Every year in the week leading up to Easter, I read the stories of Jesus’ crucifixion in the Gospels. After so many readings, I know how the story ends.
Even so, I find myself wishing for an interruption in the story. I’m like Peter in Matthew 16 who wants to deny that suffering will happen to Jesus. I want Pilate to stand up to the religious leaders. I mutter to myself about the folks eager to get Jesus crucified, and somehow I pray each time they find some hidden capacity for grace and love over fear.
Resurrection — yes, please! But this crucifixion part, I struggle to look full on in the face.
I wag my fingers at the disciples. I hope somehow history gets a do-over with Judas making another choice, or with Peter finally holding back from making promises his body won’t keep. Or that maybe this time instead of the three denials, Peter will fess up to knowing Jesus during one of them. Or even that somebody managed to stay awake and pray with Jesus.
But, maybe, in all that, what I’m hoping for each year as I read is a sanitized Gospel. The resurrection with no crucifixion. The disciples with their pious and faithful acts together.
In short, success without the mess.
I want to skip the broken parts. The shame. The darkness of the disciple’s betrayal. The flogging of our Savior. The jeers from the crowds. The hanging on the cross.
I turn my embarrassed eyes from the weakness; I want to pass over the moment where hatred and greed seems to win, and I get squeamish about the violence.
This very moment where all seems lost is not in fact weakness, but is symbolic of the very power of God. And I don’t fully comprehend it.
In a culture obsessed with success and image, the Cross challenges. The power of God revealed to us in the Cross looks initially like failure: God hanging upon a cross, executed as a threat to the Roman state.
And then there’s Jesus choice of companions: while he suffers, they scattered — afraid of being found guilty by association. Could he have chosen some better, more loyal folks?
But, in reality, perhaps this IS the hopeful part. Jesus didn’t demand perfection from the humans around him. Instead, he welcomed the would-be betrayers to the table.
As he picked up the bread, “This is my body broken for you.” And, as he picked up the wine, “This is my blood shed for you.”
Not a sanitized feast for the perfect, but a banquet for the beloved betrayers.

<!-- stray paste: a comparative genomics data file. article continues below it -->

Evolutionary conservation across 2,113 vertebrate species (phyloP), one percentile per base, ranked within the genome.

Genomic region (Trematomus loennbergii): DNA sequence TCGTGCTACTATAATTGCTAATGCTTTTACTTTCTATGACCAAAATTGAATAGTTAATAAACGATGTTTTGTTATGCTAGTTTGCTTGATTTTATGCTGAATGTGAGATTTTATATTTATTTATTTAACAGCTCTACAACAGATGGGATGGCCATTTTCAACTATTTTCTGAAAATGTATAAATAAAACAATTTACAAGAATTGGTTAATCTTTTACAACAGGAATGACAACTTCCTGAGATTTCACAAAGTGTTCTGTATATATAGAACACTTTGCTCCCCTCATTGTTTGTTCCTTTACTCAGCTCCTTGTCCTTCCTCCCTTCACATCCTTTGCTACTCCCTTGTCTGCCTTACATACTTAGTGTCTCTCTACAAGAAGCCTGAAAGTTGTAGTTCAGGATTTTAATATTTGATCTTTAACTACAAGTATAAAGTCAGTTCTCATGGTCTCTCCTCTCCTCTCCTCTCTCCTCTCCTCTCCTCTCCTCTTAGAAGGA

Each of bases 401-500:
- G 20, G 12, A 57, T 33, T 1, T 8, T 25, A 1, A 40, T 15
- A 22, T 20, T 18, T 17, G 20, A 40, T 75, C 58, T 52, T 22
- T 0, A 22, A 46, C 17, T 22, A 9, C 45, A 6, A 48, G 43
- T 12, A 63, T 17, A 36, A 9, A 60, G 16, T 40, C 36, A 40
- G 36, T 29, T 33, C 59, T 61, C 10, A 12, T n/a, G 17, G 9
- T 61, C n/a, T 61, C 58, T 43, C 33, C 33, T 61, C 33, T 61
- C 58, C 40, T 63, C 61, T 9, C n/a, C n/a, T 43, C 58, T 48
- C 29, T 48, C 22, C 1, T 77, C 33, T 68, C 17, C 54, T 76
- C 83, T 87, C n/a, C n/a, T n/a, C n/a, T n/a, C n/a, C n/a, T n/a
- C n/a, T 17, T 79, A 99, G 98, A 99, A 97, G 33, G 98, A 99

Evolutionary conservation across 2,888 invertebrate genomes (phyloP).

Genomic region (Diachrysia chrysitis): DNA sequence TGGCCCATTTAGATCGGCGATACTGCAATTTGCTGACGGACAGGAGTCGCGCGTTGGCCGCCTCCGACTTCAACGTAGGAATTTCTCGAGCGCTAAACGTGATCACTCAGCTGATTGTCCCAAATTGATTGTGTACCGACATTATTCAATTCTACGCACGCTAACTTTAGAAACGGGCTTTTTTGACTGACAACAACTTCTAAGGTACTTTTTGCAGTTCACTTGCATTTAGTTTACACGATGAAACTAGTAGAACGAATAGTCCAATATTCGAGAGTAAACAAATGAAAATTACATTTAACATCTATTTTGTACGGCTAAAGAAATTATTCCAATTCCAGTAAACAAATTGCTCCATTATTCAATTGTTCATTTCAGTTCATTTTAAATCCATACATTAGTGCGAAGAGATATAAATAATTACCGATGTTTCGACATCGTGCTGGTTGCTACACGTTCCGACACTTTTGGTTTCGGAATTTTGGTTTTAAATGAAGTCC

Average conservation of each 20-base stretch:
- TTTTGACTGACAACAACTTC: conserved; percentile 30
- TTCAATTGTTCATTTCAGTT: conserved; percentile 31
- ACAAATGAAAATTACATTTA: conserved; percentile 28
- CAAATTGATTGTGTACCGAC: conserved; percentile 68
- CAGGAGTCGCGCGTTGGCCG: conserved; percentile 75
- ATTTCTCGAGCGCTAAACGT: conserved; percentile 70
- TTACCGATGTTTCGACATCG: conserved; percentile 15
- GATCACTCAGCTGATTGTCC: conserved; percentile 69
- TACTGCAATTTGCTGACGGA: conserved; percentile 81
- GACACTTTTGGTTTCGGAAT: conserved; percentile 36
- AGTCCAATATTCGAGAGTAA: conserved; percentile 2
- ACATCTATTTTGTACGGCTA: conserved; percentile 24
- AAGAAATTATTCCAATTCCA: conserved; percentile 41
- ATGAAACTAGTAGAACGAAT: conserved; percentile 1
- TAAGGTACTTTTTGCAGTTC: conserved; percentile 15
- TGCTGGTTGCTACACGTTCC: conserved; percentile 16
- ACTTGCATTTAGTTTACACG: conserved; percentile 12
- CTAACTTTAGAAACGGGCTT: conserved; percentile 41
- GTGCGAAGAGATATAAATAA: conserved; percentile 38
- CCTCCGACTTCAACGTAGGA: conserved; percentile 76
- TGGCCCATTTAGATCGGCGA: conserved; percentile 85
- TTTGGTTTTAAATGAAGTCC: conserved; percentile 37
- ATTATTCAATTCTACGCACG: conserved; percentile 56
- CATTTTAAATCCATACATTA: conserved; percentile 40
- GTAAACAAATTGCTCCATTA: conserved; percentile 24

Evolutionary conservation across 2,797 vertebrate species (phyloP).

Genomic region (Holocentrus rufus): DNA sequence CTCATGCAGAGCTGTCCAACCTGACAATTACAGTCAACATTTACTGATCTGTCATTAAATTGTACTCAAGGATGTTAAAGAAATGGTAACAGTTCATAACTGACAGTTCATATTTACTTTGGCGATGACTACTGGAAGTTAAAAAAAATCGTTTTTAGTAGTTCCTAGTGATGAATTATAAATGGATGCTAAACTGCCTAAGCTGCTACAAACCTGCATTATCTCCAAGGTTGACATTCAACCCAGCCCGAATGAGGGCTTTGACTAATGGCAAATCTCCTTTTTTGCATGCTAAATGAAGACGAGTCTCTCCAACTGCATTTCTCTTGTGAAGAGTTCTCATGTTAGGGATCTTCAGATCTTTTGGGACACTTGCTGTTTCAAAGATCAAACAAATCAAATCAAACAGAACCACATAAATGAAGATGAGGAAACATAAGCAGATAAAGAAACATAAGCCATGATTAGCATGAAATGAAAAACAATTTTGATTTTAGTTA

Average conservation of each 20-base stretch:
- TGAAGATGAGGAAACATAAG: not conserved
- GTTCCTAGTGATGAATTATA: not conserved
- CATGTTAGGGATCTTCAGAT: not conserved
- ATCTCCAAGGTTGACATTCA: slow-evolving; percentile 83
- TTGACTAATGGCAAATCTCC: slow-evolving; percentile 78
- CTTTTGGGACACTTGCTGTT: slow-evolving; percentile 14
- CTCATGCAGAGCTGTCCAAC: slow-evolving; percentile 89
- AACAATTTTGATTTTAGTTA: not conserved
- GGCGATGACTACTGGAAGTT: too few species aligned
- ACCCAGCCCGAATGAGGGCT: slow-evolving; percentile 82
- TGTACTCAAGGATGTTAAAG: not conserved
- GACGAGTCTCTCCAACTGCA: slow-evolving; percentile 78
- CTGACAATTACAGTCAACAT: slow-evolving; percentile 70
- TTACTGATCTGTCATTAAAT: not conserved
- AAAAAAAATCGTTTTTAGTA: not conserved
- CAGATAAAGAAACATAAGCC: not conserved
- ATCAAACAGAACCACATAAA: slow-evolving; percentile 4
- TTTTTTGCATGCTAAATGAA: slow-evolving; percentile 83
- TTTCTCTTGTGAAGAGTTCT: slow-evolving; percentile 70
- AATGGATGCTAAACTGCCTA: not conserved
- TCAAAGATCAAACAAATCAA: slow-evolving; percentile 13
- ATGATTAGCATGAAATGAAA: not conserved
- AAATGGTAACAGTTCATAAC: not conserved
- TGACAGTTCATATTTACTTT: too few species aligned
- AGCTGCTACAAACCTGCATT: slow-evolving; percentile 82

In a world that demands perfection (or at least the appearance of it), Jesus offers welcome. We’re loved as we are, not because of the images and brands we so carefully project. Jesus sees beneath our veneers, just as he saw Judas and just as he knew Peter.
And the table is for you and me, too. Imperfections, denials and all. Like Peter and Judas, he has our ticket, too. He knows the stories we’d like to pretend he didn’t. Still, he says, “Come and eat.”
I needed that table last night. Wrestling with identity and anxiety, I needed the tangible community of people and Jesus. And so before our small group met, I picked up some bread and juice.
Standing round the kitchen we passed bread and juice from person to person.
“This is my body broken for you.”
“This is my blood shed for you.”
Receiving the bread and juice from my husband nearly brought me to my knees. Hearing the words as he looked into my eyes, I remember — I am welcome. Still. Unconditionally.
We are ALL welcome.
Nobody gets to strip that from us, and all our rigorous striving didn’t earn us our places at the table. Our places are ever and always a gift, not a prize.
This radical grace and the power in weakness are foolishness to the outside eye as Paul reminds us in 1 Corinthians 1. But, in them, Paul declares, is the very wisdom and might of God.
I still struggle with this idea. I still find myself dreading the recitation of the crucifixion on Good Friday. I want to avert my eyes and plug my ears until the celebration of Sunday morning.
The challenge is holding on to hope during the dark days before resurrection.
And looking round at the disciples, perhaps I am not alone here. We wonder how we could have failed. Looking at events before us, we ask how Jesus could possibly fulfill what he said, and even if he does, are we still the kind of people he’d want to use? Our baggage feels unsightly, and the flaws make us fragile and at times dangerous. Could God really still use us?
Coming back to the table, Jesus says, “yes.” The God who welcomed us enthusiastically yesterday will not change His mind about us tomorrow.
You and I, in our smallness and in our quirks, are exactly the people God wants. Not because we’re so spectacular, so full of hard-earned merits, or so smart with our “right” beliefs, but because that’s how God works. He fills in our chips and cracks, and those mended scars are precisely the places where His light shines to others (even while they’re often the places we’d most like to cover and hide).
God so often works not through the brilliant easy victories we proclaim, but through the failures, humiliations and defeats we’d prefer to hide. Perhaps it’s the scars we survived, the dark nights we shivered waiting for dawn to break, that proclaim hope and love the loudest.
Because Jesus resurrected, because I awoke this morning, because you survived, because someone held our hands, because we breathe — there’s hope for us all as we stare down our fears.